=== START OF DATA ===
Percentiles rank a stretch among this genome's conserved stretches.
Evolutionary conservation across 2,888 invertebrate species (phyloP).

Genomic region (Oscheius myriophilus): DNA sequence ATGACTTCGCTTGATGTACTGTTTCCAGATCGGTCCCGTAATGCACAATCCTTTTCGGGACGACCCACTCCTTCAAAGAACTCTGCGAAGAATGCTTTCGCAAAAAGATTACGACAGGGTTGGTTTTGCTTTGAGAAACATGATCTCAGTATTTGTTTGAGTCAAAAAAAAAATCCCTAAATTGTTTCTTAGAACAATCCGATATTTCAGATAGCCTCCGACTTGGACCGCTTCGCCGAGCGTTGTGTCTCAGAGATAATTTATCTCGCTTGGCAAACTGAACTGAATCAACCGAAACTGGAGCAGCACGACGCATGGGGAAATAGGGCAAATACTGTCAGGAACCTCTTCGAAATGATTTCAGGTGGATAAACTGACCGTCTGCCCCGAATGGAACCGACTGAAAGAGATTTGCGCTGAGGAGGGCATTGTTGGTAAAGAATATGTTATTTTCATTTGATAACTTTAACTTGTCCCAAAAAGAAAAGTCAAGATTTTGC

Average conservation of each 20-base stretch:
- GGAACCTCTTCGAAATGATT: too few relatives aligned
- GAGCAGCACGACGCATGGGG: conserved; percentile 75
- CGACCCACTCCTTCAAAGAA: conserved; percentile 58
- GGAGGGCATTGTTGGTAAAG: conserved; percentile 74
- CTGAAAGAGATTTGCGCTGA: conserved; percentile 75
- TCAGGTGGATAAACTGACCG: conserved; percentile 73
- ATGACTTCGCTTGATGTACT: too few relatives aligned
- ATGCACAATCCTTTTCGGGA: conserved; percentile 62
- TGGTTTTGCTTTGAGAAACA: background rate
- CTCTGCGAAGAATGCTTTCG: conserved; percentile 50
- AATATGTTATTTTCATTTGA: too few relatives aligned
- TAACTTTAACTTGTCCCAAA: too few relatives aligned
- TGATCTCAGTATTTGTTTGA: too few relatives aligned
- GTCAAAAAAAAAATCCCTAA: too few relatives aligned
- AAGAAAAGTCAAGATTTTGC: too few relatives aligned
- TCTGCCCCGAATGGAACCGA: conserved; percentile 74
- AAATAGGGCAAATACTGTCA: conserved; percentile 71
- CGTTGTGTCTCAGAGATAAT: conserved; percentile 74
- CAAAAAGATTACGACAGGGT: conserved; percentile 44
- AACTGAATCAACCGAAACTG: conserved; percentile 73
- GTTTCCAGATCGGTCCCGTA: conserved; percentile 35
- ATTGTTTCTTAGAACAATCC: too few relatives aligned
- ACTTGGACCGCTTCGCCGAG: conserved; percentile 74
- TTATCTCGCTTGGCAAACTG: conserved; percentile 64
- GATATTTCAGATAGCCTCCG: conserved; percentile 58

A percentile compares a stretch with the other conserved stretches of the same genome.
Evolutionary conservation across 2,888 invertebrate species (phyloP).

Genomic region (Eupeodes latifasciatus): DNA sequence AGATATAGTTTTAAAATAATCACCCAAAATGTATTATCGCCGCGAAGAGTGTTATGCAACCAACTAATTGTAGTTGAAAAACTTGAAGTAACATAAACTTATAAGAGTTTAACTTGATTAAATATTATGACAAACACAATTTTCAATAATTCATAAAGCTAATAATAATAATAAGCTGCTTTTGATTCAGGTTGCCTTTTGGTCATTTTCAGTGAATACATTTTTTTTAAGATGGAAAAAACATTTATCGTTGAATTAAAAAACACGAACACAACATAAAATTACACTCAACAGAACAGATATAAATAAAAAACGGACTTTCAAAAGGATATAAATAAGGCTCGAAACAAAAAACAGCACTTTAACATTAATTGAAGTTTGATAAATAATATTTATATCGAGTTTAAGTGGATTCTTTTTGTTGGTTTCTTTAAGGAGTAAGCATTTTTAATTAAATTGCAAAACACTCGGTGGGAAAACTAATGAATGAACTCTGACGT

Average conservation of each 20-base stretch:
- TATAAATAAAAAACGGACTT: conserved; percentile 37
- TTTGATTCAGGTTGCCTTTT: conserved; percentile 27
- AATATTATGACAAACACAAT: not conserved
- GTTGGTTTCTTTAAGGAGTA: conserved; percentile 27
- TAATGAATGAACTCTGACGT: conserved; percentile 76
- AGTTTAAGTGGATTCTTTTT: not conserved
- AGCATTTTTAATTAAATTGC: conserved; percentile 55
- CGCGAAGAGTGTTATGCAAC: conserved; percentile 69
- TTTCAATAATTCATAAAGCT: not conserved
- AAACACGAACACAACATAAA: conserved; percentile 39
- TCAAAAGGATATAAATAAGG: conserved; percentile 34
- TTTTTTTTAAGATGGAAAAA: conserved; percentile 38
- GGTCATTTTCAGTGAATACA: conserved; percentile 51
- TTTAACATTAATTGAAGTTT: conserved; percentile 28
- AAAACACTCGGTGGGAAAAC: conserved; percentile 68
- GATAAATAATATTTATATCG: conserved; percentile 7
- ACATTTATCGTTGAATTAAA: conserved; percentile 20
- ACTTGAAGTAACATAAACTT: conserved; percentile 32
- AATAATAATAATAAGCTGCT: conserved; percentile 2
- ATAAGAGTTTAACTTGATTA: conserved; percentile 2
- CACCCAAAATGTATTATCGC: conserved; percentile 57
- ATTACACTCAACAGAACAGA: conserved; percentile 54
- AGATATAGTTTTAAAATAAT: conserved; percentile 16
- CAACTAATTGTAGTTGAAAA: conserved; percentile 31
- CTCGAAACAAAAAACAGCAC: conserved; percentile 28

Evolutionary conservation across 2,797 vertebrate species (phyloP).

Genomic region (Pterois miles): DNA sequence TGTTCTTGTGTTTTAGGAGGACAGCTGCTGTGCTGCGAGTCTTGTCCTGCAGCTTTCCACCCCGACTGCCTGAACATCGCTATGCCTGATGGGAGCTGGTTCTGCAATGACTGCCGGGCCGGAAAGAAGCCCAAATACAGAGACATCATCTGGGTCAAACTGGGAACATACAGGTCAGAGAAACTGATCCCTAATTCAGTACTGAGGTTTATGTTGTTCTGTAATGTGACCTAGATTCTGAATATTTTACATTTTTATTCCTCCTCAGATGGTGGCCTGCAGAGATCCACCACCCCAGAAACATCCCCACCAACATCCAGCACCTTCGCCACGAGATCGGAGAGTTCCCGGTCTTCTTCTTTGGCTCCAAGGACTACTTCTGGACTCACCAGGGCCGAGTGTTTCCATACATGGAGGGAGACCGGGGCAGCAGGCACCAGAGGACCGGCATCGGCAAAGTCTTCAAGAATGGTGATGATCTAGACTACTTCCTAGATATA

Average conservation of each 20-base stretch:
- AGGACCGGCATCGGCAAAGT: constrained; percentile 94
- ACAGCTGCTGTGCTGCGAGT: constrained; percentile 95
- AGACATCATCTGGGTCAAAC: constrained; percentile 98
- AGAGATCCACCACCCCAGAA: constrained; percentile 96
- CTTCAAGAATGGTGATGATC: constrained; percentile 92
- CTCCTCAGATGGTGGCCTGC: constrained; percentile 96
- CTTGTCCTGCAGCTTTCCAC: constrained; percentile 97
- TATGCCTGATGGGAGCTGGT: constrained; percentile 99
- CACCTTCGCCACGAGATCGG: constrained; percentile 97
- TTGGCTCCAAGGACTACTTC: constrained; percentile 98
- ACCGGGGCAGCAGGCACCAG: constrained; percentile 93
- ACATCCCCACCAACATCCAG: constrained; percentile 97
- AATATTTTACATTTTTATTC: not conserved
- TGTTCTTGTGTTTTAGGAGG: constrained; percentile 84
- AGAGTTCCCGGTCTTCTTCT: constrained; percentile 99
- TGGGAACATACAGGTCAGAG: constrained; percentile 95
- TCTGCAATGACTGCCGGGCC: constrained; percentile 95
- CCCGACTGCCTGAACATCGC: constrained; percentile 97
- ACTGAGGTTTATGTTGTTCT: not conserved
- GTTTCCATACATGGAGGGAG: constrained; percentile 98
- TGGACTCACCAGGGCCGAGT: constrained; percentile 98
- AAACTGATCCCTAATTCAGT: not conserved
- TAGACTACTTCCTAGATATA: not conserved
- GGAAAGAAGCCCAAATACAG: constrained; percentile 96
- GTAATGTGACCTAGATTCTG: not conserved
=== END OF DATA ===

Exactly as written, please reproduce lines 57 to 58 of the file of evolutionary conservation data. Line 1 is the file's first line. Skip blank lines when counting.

- CAACTAATTGTAGTTGAAAA: conserved; percentile 31
- CTCGAAACAAAAAACAGCAC: conserved; percentile 28